DOJ Makes Major Move to Expand Leniency for Companies That Disclose Foreign Bribery
The department laid out a bold new policy providing “presumption” of non-prosecution for companies that self-report FCPA violations and meet other conditions.
Deputy Attorney General Rod J. Rosenstein announced on Wednesday the rollout of a US Department of Justice (DOJ) policy that offers companies the ultimate incentive to self-report corruption and bribery and cooperate with government agency investigations: full protection from prosecution. The policy makes permanent and expands upon the Obama administration’s Foreign Corrupt Practices Act (FCPA) Pilot Program, which began in April 2016 and offered reduced penalties for self-reporting.
The new program, called the FCPA Corporate Enforcement Policy, has been incorporated into the US Attorney’s Manual and takes effect immediately. The policy goes further than the Obama-era FCPA Pilot Program with a “presumption” that companies will not be prosecuted if they meet certain conditions. Under the pilot program, the DOJ was only required to “consider” declining to prosecute companies that met those conditions.
Rosenstein stated as justification for the policy that it “makes sense to treat corporations differently than individuals,” and that the DOJ should focus on prosecuting and holding accountable culpable individuals rather than simply imposing large fines on companies that ultimately penalize shareholders.
Rosenstein said that in order to fully avoid penalties, companies must voluntarily self-report the issue, cooperate fully with prosecutors, and identify and remediate the root causes and gaps in compliance controls that led to the problem. Companies must also help government investigators identify the individuals responsible for the misconduct, he said. The presumption of declination may be overcome only if there are aggravating circumstances related to the nature of the offense, or if the company is a repeat offender. The US Attorney’s Manual lays out several examples of aggravating circumstances, including involvement by executive management in the misconduct, “significant profit” to the company from the misconduct, and pervasiveness of the misconduct within the company.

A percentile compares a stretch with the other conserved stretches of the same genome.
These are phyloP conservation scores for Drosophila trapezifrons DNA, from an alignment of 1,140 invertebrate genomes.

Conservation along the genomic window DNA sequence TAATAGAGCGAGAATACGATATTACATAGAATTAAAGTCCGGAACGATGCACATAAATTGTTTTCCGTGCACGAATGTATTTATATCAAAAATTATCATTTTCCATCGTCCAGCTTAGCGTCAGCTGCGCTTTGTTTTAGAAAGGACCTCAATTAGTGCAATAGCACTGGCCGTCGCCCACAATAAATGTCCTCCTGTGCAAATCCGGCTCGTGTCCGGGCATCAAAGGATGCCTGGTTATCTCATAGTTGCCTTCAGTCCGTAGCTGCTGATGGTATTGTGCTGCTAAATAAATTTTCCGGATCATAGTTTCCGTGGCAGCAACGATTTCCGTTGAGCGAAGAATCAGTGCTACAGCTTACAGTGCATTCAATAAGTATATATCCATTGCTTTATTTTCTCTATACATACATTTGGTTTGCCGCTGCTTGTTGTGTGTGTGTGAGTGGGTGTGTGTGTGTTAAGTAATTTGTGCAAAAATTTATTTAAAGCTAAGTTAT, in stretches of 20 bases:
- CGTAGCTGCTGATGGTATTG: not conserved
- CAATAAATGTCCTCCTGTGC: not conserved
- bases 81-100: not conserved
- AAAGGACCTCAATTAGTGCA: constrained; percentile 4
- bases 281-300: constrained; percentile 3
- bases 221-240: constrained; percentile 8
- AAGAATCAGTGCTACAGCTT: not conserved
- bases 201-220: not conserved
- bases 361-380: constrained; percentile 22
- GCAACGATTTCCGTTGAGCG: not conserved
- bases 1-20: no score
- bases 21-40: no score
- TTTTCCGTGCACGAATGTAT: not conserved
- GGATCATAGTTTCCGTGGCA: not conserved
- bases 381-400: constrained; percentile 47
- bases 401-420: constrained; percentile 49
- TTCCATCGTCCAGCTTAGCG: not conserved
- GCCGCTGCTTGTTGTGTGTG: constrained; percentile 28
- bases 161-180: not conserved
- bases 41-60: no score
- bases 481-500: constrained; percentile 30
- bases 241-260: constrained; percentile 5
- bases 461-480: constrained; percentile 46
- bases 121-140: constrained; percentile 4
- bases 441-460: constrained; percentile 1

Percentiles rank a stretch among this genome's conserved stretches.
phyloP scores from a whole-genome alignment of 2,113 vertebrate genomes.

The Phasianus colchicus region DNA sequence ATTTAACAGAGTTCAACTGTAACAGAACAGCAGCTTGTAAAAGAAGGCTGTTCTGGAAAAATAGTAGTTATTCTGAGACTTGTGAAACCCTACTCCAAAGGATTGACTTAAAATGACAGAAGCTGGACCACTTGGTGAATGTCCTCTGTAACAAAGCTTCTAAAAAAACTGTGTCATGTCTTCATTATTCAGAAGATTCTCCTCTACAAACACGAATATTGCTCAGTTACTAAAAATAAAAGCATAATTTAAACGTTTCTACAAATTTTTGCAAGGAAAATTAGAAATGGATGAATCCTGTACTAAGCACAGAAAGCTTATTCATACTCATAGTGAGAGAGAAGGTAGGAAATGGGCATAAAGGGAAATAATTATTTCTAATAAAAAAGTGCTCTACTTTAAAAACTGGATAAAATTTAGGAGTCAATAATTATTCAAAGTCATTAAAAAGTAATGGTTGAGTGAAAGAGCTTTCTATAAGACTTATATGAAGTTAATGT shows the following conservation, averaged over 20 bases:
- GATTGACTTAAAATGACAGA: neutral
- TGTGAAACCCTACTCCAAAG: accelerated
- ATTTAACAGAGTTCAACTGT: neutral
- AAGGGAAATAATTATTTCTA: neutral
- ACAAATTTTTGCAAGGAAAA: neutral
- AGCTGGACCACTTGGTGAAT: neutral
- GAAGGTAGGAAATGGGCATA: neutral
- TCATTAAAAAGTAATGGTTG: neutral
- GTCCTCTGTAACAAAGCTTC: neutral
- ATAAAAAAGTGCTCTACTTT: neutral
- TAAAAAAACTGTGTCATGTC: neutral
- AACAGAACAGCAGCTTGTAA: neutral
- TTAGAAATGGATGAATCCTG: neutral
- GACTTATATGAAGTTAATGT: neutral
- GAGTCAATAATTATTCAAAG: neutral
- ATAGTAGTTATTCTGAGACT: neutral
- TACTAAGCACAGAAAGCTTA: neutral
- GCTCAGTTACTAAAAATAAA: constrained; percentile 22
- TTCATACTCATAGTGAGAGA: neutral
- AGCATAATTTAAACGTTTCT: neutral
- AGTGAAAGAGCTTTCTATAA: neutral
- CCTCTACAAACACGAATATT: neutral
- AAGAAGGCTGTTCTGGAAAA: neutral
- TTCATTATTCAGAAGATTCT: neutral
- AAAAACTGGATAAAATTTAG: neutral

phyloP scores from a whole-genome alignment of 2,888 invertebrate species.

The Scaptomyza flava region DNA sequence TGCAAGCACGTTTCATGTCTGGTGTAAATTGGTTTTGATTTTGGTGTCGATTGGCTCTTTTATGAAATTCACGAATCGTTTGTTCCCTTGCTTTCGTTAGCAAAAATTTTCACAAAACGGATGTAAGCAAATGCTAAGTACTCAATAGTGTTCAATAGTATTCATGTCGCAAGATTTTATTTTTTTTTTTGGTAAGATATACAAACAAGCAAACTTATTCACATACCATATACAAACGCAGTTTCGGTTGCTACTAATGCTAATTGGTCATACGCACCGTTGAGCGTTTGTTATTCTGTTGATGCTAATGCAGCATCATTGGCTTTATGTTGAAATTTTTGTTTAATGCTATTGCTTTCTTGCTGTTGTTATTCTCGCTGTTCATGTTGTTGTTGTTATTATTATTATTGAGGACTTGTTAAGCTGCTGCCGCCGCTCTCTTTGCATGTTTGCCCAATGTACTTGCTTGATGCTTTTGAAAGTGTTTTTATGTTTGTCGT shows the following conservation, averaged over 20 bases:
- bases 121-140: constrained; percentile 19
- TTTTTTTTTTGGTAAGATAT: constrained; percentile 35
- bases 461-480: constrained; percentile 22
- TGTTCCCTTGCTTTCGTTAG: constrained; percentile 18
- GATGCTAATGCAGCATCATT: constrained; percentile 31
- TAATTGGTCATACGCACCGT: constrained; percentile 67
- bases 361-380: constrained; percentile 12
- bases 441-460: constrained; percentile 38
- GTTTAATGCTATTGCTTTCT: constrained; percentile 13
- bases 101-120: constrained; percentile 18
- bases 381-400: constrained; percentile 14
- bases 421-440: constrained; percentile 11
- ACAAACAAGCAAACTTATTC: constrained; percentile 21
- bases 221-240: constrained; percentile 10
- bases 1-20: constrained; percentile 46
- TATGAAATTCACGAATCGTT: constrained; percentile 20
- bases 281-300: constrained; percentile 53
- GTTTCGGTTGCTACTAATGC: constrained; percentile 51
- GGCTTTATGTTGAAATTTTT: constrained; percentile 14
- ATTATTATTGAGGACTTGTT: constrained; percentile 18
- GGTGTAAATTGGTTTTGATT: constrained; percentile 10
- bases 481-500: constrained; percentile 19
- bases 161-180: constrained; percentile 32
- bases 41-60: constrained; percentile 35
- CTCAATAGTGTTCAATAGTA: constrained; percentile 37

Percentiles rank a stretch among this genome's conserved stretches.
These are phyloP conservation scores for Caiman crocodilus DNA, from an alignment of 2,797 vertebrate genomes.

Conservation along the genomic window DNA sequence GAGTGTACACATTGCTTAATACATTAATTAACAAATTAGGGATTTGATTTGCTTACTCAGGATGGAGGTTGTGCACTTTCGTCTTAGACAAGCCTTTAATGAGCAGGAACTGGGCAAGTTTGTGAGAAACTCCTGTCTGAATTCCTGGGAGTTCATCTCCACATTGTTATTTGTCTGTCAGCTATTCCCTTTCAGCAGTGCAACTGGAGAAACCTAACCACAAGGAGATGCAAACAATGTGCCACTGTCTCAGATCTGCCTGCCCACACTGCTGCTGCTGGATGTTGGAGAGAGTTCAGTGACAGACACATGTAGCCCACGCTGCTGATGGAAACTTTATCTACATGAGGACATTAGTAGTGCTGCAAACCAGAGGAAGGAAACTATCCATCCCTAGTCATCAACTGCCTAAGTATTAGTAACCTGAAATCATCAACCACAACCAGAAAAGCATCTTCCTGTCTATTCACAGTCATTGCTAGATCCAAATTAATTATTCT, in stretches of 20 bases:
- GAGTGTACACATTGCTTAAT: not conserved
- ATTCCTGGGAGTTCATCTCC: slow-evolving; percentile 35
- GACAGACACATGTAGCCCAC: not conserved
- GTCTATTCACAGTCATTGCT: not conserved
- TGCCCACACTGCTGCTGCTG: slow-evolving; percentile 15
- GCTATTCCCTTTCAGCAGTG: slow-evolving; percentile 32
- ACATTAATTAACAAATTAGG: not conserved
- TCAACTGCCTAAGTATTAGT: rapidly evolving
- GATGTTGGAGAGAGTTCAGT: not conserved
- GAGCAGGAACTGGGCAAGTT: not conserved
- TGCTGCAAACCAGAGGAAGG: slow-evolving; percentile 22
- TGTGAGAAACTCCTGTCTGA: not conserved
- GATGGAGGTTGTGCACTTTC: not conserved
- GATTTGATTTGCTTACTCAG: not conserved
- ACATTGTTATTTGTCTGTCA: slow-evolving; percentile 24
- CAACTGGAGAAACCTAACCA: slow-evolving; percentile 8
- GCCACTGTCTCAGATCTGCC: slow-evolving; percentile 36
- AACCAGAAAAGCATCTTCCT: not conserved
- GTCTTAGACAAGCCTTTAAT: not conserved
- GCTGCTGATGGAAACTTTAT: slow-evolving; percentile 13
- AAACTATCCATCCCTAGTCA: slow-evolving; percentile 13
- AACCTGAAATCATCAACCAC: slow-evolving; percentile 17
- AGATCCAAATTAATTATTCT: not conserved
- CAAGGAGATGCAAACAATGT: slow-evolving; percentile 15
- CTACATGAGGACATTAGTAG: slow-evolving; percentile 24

Even if aggravating circumstances compel an enforcement action, companies that satisfy the conditions will be eligible under the policy for a 50% reduction off the low end of the fine range in the Federal Sentencing Guidelines. Repeat offenders, however, may not be eligible for such credit.
Rosenstein said the new policy also provides details on how the DOJ will evaluate an appropriate compliance program, which will vary depending on the size and resources of a company. While language providing general guidance on implementation of an effective compliance and ethics program has been added to the FCPA section of the US Attorney’s Manual, this guidance is under a sub-section titled “Timely and Appropriate Remediation in FCPA Matters.” Thus, it is unclear at this point whether the DOJ, under the new policy, will consider a company’s preexisting compliance program (and gaps or deficiencies therein) or whether implementation of an effective program after the fact will be deemed sufficient.
Rosenstein emphasized that the new policy does not provide a guarantee for companies, and that the DOJ is unable to “eliminate all uncertainty” in prosecutorial discretion, but said that he believes the policy strikes a balance “in favor of greater clarity about our decision-making process.”